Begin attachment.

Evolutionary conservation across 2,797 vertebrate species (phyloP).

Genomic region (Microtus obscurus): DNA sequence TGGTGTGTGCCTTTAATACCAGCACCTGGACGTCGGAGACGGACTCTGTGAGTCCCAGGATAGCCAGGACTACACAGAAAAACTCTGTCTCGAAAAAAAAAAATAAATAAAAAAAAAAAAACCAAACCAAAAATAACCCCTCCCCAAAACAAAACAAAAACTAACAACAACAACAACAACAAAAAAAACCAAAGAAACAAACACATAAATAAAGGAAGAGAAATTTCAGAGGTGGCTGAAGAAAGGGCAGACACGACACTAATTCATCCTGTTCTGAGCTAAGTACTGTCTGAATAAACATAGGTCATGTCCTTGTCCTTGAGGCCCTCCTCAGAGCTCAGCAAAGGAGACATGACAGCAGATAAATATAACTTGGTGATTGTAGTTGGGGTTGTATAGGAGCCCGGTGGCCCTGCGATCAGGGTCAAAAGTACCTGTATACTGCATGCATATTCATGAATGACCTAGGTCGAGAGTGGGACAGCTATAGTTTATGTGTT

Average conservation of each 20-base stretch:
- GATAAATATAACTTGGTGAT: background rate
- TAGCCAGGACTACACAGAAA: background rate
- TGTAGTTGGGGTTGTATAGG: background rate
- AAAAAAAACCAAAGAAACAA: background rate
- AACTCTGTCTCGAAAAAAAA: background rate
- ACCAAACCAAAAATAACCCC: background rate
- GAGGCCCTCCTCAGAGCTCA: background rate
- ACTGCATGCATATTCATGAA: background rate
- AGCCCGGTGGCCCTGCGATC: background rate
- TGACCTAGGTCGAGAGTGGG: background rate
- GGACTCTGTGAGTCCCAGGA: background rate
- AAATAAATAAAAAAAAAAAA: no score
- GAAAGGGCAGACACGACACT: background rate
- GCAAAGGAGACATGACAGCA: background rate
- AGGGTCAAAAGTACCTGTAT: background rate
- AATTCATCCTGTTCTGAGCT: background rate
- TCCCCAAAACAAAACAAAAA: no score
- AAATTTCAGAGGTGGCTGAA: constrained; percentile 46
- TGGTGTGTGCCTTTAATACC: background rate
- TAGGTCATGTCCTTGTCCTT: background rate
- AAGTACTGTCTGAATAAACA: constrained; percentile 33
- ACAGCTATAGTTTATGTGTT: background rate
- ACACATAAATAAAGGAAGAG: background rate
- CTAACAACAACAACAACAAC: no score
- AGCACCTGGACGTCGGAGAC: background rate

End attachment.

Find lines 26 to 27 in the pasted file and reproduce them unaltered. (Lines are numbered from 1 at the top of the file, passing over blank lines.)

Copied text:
- ACACATAAATAAAGGAAGAG: background rate
- CTAACAACAACAACAACAAC: no score